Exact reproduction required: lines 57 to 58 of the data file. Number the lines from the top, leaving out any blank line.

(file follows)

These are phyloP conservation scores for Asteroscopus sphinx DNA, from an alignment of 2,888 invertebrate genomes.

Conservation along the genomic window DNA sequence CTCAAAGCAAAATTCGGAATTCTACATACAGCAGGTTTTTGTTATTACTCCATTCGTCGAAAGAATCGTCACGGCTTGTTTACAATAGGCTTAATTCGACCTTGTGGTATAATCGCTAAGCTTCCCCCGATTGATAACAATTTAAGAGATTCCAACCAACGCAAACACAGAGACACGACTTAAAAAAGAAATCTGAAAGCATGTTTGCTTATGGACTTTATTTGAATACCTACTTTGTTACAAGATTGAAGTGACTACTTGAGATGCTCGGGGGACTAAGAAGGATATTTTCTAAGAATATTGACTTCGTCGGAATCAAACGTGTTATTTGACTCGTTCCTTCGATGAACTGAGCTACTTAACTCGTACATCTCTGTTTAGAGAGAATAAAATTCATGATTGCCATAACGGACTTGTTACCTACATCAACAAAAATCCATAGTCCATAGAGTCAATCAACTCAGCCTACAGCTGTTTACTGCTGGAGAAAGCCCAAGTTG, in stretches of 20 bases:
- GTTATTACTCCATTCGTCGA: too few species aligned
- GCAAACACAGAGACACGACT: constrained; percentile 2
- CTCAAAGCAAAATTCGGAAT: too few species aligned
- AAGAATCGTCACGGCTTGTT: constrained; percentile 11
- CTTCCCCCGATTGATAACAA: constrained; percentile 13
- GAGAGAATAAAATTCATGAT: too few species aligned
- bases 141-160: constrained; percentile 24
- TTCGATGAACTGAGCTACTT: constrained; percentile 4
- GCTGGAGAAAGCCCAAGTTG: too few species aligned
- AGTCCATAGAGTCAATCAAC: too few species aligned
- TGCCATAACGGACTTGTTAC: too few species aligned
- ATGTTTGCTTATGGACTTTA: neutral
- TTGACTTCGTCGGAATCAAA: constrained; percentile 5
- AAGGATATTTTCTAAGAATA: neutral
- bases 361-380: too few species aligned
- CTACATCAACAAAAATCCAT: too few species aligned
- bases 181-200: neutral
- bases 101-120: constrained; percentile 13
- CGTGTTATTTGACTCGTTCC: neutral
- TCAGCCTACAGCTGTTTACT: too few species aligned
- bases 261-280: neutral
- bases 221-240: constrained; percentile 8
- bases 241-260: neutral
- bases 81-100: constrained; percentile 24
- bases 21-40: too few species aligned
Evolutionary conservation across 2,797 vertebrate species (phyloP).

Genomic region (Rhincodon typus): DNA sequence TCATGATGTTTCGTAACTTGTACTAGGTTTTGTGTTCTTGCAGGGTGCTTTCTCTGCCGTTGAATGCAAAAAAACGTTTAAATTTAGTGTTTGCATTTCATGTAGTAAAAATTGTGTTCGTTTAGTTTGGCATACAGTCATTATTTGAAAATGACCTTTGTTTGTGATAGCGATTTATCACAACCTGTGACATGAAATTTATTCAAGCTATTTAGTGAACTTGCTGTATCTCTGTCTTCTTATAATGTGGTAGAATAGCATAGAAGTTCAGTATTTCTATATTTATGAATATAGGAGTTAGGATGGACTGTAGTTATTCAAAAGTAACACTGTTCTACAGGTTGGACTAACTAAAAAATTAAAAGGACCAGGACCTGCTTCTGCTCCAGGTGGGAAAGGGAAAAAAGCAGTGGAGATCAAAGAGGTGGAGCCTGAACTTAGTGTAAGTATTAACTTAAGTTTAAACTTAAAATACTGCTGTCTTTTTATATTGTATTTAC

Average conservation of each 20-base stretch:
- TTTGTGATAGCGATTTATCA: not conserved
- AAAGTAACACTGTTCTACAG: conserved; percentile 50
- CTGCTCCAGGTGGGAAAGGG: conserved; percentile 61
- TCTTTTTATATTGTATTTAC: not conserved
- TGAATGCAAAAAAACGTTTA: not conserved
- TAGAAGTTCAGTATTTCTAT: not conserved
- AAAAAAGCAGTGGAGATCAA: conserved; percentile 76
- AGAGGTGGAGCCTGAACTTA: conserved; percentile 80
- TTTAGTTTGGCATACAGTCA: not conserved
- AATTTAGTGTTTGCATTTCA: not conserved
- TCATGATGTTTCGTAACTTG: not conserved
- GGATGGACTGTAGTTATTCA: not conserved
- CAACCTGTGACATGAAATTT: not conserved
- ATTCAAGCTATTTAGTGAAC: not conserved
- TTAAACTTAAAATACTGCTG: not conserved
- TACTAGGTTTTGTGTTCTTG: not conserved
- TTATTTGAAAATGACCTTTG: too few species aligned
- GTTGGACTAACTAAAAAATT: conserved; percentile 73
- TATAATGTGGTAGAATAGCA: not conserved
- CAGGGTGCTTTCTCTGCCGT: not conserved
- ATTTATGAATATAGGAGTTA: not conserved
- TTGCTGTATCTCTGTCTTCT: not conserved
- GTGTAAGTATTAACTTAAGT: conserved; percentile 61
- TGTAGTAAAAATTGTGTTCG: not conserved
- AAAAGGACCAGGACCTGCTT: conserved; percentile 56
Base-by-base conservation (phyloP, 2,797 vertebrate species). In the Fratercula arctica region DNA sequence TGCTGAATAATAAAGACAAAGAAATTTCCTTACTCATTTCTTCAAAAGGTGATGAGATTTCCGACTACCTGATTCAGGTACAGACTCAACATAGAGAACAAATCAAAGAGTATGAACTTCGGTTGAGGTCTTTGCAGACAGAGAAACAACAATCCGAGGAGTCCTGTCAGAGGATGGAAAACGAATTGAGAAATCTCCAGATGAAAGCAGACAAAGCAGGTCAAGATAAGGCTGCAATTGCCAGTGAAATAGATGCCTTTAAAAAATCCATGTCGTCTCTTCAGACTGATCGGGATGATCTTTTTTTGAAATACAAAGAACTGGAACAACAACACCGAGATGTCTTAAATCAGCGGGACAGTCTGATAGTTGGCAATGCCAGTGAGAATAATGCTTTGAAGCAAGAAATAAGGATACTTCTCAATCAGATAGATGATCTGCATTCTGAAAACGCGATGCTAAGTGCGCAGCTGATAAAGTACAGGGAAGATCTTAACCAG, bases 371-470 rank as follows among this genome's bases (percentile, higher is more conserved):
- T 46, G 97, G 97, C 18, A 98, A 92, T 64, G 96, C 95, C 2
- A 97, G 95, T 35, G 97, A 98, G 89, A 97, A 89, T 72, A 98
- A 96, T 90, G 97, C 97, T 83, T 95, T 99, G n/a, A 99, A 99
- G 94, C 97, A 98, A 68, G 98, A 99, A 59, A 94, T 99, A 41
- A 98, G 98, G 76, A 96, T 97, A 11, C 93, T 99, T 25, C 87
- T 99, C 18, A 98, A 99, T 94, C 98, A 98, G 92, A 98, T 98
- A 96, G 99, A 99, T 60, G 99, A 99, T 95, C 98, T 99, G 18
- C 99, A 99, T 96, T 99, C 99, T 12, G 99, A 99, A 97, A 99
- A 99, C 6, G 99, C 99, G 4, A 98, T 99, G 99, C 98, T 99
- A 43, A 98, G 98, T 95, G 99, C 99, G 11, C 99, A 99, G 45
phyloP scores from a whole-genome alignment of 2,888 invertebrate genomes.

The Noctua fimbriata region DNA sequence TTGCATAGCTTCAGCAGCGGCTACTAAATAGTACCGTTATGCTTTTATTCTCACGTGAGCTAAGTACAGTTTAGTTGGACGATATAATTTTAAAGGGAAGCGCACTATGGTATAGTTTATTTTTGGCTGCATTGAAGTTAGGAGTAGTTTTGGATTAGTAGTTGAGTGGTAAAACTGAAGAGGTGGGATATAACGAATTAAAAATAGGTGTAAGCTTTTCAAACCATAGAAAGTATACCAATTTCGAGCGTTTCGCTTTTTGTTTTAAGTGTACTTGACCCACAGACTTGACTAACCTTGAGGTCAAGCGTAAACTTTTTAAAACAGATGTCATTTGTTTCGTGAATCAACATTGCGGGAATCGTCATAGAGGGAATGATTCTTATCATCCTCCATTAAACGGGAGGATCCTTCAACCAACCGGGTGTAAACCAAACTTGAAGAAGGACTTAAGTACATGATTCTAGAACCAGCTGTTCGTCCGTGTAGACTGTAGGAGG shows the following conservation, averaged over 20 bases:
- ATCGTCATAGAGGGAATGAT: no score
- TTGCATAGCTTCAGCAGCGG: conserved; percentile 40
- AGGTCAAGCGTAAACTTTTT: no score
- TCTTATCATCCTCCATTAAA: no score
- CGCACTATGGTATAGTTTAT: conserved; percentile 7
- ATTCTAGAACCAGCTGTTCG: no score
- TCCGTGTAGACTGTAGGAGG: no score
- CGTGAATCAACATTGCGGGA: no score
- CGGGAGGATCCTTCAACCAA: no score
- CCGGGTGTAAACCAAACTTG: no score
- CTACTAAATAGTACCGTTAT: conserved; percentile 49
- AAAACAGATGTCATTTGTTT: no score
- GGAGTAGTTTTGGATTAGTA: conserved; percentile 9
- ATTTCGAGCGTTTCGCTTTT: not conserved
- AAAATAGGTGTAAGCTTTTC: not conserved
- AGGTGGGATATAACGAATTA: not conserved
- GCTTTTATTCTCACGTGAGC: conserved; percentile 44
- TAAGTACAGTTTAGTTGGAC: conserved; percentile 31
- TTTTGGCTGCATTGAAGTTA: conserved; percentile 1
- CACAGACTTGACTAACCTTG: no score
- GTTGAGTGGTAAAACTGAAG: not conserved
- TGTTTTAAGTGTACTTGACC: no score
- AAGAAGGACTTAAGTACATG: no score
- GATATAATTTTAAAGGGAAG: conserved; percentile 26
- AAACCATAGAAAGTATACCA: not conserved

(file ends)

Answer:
- T 46, G 97, G 97, C 18, A 98, A 92, T 64, G 96, C 95, C 2
- A 97, G 95, T 35, G 97, A 98, G 89, A 97, A 89, T 72, A 98